We aren't going to be getting rid of Key due to this flag-debate or its result.
That said, in strategic terms, there may potentially be some more serious repercussions for National. Though they won't necessarily say it openly, for many rural and conservative types, the attempted flag-change will likely form yet another nail in the coffin for their ongoing support for the Government. The lid's not firmly hammered down yet, but the trajectory which started with things like the PM's support for equality of marriage and continued with gambling-funded convention centers and a signing away of our sovereignty through the TPPA, may potentially lead to a noticeable acceleration in the steady stream of former-Nats who've been gradually making their way over to NZ First of late.
The lingering disquiet that will surely settle in about fiscal priorities now that the much-quoted $26 million which has evidently been wasted on a failed referendum, will also further chip into National's popularity and fiscal credibility. Coupled with recent funding cuts for the Police in tandem with a spate of larghessious renovations for Ministerial premises ... a decidedly disquieting pattern in National's funding decisions begins to reveal itself: symbols (whether MoBIE statues, "Cinderella-Stairs", or flags) are prioritized over actual instruments of change.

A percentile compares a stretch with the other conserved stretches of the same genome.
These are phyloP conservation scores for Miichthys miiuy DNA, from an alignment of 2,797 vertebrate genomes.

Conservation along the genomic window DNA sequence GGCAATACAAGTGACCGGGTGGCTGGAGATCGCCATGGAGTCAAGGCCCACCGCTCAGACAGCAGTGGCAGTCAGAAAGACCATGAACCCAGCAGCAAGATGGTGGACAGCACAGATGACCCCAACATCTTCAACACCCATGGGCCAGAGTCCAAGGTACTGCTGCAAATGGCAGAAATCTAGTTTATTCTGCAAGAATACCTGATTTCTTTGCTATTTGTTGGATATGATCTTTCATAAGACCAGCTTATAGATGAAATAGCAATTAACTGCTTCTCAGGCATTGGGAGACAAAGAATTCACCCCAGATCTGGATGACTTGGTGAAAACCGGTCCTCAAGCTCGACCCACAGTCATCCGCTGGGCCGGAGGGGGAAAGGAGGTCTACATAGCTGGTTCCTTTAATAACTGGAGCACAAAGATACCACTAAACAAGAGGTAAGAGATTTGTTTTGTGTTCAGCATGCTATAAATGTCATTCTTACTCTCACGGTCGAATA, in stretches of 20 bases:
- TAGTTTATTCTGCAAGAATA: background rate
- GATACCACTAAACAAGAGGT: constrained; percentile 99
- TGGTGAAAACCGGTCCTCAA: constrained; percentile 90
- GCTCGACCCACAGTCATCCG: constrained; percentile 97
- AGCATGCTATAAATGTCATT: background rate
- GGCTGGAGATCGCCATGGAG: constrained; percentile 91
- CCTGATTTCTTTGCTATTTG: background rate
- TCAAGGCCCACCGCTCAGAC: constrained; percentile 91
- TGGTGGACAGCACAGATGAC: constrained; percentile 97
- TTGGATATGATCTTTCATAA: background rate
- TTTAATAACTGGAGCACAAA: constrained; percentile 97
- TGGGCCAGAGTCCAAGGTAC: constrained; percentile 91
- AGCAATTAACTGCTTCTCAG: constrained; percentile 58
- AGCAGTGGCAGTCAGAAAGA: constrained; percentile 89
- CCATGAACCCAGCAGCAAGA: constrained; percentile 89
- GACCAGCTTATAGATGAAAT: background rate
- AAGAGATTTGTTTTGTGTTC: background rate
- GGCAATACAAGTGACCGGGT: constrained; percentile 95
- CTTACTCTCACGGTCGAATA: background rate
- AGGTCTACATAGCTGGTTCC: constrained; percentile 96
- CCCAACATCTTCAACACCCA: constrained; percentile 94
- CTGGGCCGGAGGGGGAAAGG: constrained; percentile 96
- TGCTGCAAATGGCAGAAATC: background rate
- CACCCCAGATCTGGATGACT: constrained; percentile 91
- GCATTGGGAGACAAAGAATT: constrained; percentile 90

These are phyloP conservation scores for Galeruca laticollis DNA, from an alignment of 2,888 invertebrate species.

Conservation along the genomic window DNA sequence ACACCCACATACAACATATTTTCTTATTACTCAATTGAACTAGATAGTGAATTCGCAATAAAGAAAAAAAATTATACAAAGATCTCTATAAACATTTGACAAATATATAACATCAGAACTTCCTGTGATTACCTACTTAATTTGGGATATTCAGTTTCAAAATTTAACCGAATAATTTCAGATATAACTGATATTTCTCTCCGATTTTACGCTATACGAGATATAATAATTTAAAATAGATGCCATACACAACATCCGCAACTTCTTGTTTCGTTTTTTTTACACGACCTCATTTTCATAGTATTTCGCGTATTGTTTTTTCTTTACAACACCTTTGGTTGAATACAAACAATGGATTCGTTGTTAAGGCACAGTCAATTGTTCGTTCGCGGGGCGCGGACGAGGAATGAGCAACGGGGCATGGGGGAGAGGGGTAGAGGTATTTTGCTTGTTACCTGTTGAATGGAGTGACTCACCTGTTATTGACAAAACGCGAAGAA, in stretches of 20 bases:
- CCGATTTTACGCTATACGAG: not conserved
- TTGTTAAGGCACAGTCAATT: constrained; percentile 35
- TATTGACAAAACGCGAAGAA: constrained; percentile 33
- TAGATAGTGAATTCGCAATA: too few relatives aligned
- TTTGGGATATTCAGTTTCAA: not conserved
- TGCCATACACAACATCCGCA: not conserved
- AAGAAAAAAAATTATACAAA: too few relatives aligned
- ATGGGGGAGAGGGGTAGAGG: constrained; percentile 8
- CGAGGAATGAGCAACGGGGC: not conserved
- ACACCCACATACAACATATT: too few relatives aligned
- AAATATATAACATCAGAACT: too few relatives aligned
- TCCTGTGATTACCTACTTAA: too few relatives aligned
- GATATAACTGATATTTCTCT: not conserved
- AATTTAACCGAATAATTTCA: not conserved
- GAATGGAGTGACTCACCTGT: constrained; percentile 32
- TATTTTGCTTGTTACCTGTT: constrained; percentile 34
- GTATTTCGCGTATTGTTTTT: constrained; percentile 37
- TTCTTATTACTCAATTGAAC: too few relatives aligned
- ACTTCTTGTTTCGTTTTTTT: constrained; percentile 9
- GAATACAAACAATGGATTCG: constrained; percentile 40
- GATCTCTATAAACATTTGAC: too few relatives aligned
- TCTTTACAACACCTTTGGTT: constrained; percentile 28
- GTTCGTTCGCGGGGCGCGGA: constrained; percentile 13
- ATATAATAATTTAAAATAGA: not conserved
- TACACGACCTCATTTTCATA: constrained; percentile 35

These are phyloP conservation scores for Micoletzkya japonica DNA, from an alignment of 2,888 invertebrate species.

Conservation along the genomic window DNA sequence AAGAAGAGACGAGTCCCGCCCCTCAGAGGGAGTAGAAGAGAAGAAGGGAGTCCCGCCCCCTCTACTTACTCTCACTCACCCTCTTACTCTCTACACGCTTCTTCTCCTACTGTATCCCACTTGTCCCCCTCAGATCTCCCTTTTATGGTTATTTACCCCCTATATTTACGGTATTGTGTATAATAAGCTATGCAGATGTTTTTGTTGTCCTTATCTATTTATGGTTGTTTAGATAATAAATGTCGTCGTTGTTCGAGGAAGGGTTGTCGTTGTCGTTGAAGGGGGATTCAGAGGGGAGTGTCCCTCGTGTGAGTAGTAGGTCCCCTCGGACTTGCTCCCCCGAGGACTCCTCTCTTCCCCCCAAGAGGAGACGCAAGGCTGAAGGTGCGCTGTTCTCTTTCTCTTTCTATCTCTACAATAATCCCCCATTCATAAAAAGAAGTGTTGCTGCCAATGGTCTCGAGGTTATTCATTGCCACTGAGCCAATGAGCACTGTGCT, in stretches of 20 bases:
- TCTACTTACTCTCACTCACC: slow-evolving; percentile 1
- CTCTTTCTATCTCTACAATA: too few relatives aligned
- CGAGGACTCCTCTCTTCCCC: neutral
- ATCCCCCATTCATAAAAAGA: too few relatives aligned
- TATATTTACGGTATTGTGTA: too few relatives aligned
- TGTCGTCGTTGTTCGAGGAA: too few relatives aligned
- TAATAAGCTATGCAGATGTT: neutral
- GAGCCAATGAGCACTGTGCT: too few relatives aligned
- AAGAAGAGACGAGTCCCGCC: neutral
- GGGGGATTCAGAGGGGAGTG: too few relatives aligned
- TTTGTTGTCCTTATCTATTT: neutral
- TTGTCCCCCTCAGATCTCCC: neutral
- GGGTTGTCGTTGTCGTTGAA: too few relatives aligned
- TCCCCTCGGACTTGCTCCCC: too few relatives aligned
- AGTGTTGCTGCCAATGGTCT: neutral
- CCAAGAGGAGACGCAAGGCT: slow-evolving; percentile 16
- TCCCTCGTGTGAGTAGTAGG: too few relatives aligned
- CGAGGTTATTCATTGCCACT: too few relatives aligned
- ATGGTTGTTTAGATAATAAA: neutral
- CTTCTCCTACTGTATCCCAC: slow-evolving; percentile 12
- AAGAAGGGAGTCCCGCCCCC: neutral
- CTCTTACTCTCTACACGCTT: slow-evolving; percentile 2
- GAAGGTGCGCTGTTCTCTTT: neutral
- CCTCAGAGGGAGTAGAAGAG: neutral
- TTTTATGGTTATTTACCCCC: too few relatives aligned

Anyway, back to the flag results. With that tight of a margin between the Old Flag and the Lockwood, I feel safe in saying that had there been a better option on offer for replacing the flag with, New Zealanders may very well have chosen to go with that instead.
As one of my associates put it, the flag referendum result "resembles the Republic vote in Australia [in 1999], where they had the bad alternative of Parliament voting for the President". The end result of that referendum was defeat for a Republic, even though people might have supported the establishment of one in principle, because of the manifest defectiveness of the proffered option for reform.
The same thing may very well have happened here.
Or, perhaps the closeness of the vote is instead reflective of the sheer level of time, energy, money, men, materials, and "celebrity endorsements" which National has been pouring in to this debate on its side.
Either way, three things are certain:
National is still in government; John Key is still the Prime Minister (albeit with perhaps a bit of his shiny rubbing off); and the Old Flag is still, for now at least, The Flag.
There are also serious and real issues facing New Zealand at present. They haven't gone away, even if we have all found ourselves oft-distracted by this annoying, messy sideshow.
Now that that's gone away, the Opposition have no choice but to try to make real change with real issues.
I wish us the very best of luck.